I first encountered Karl Barth in a seminary class. Gary Deddo assigned us to read Dogmatics in Outline. Though it was the smallest book we had to read for the class, it took the longest to read. In Barth, I encountered a theologian who worked more deeply than any of the pop-theologies available in your average Christian bookstore.
Barth is one of the most confusing figures in modern theology. At one moment, I find myself nodding my head with him. At another moment, I'm re-reading to see if he really just said the outlandish thing I thought he said. Barth is a difficult read.
And he's also written a ton. His major work, Church Dogmatics, runs for almost 10,000 pages. Getting your mind around so much writing can be pretty difficult.
This is why Dr. Deddo recommended Regarding Karl Barth by Trevor Hart. Hart provides a big-picture overview of the major themes in Barth's theology. He introduces Barth to us in a way that helps us understand where the great theologian is coming from. This context makes a tremendous difference.
For example, if you aren't aware of Barth's commitment to the "otherness" of God, his comments on the Incarnation and Scripture can be radically confusing. Some have even labeled Barth a "heretic" due to this confusion.
My favorite chapter in Hart's book placed Barth's ideas in conversation with modern pluralism. One by one, a great deal of Barth's theology locked into place: revelation, hypostatic union, dialectic. As an introducer of Karl Barth, Hart performed splendidly.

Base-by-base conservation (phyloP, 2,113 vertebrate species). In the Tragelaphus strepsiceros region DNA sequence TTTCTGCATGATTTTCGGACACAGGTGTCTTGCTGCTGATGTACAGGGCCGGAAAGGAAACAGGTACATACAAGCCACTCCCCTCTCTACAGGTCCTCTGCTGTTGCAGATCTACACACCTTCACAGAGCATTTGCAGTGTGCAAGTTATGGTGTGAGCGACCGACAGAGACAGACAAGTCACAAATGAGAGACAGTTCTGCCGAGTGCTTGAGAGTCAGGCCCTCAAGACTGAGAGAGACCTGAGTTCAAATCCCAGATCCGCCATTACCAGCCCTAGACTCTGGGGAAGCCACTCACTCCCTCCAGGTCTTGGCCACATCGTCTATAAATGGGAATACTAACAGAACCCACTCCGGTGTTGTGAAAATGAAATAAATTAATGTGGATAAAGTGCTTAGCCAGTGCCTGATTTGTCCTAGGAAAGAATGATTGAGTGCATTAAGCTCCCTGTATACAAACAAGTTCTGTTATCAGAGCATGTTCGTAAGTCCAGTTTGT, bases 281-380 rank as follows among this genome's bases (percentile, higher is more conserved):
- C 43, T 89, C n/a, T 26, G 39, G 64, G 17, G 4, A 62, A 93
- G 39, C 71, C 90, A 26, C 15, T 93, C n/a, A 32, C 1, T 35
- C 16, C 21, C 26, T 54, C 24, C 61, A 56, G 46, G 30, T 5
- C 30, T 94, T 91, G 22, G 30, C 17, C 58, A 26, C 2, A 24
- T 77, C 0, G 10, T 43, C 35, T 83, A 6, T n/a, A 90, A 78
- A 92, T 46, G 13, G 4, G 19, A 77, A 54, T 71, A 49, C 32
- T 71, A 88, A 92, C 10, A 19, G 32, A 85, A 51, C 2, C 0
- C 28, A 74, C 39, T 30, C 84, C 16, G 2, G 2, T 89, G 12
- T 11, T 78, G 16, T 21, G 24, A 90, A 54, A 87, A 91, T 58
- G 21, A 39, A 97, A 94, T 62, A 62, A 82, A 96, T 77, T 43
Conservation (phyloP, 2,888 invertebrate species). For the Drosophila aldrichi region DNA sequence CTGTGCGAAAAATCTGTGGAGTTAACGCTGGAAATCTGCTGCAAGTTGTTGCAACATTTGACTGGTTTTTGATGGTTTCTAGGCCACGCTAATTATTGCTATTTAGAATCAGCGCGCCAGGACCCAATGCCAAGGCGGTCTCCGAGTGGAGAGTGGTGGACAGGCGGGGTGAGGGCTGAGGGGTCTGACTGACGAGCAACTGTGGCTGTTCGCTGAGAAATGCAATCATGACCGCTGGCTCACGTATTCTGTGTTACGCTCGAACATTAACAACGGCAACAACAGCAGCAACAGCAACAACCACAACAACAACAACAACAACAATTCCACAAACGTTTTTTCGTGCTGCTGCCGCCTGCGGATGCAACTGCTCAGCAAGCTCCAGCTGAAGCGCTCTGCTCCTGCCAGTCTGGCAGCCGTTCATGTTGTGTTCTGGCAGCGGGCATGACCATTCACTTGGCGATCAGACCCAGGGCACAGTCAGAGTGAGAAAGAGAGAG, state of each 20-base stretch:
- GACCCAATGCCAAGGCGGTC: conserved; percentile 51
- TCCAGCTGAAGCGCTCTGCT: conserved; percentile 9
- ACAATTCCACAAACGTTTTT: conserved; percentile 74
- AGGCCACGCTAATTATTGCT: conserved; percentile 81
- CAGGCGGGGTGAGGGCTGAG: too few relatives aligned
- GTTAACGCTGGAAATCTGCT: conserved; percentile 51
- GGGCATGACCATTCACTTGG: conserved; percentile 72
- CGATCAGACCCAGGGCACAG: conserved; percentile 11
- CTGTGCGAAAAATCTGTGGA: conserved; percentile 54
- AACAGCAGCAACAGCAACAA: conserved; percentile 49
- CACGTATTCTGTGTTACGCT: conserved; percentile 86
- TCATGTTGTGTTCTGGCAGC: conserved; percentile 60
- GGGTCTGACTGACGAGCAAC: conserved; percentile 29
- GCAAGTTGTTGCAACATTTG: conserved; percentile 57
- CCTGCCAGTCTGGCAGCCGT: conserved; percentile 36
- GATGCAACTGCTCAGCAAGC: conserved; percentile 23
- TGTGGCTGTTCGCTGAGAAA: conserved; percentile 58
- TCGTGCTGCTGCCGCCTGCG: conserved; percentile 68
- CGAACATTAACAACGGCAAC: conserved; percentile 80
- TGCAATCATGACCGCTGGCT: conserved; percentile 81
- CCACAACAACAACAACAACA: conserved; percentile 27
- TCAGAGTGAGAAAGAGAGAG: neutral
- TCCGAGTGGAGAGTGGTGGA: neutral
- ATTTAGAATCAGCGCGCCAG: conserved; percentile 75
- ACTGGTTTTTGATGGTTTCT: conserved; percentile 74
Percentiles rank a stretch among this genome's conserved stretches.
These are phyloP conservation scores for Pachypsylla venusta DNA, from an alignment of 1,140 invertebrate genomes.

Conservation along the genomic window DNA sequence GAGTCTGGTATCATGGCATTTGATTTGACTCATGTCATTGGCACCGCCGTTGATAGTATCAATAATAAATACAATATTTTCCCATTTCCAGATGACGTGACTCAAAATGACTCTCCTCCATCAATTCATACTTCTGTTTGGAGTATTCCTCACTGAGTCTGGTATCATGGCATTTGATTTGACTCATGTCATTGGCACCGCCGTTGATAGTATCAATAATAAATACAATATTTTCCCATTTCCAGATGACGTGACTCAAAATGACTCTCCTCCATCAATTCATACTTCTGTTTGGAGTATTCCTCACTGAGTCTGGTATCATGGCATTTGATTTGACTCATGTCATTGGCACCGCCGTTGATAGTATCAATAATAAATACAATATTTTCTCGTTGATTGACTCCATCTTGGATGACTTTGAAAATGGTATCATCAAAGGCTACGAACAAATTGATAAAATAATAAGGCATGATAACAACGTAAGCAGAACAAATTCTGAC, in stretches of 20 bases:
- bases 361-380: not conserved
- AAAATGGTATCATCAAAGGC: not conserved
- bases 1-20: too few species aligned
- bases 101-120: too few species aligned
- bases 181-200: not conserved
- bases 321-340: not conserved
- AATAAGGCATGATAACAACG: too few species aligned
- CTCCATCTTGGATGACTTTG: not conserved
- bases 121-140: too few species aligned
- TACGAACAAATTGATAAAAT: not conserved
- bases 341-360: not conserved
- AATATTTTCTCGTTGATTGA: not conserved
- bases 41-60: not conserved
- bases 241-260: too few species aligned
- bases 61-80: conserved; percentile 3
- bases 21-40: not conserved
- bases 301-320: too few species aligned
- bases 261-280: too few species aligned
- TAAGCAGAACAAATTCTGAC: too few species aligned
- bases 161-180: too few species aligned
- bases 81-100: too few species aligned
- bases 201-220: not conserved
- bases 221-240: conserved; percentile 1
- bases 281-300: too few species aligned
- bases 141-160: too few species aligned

This book swims in the deep end theologically. It's not for the faint of head.
Here are some excellent quotes:
"If I offer the obvious qualification that I have not always agreed with what I have found in the text, it is equally true that I have rarely come away from the reading without some benefit"
"'What if,' he asks, 'God be so much God that without ceasing to be God he can also be, and is willing to be, not God as well?""
"The paradox of grace is precisely that it both liberates and binds us in the very same moment."
"The insistence of Athanasius that the Son is eternally from the substance of the Father, rather than a product of his will, carries within it the implication that the divine substance as such is inherently relational."
"We are dealing with a permanent antinomy rather than a dialectic to be resolved in a higher synthesis."
"Very often theological 'liberals' and 'conservatives' are united in their basic methodologies and in the tools which they brandish as weapons with which to destroy one another's fortified positions."